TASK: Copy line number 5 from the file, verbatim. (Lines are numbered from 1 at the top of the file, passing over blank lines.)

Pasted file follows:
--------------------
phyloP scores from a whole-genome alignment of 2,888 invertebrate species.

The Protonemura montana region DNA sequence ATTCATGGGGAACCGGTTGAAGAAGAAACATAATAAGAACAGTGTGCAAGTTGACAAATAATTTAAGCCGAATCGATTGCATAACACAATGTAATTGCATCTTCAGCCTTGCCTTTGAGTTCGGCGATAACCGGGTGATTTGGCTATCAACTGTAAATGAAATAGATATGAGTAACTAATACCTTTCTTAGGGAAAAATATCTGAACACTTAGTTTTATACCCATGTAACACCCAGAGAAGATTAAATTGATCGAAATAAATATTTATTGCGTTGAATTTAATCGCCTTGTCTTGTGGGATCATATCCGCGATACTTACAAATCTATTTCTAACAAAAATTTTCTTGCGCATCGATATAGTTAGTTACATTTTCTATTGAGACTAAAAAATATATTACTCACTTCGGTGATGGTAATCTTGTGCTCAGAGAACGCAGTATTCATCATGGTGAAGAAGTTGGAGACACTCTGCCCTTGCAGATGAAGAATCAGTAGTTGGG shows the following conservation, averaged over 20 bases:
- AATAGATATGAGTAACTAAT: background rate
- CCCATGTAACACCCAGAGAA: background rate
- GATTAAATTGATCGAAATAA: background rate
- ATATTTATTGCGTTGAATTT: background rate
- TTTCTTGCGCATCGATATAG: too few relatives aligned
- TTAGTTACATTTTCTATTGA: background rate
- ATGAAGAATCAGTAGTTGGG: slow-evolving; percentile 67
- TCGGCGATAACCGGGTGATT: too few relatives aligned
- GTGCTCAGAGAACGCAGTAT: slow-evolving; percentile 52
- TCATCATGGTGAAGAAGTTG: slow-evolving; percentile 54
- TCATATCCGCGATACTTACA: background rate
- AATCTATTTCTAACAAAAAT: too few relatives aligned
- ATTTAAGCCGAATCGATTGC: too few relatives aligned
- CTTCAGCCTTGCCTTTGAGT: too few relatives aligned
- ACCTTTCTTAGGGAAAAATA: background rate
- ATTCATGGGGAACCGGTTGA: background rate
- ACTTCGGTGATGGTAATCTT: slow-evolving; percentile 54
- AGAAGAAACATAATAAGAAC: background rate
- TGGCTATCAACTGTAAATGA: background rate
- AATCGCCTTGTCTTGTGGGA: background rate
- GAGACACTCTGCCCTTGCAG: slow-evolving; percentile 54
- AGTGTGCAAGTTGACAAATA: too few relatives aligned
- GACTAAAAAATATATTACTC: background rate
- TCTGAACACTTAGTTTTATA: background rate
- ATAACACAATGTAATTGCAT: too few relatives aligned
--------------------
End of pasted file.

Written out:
- GATTAAATTGATCGAAATAA: background rate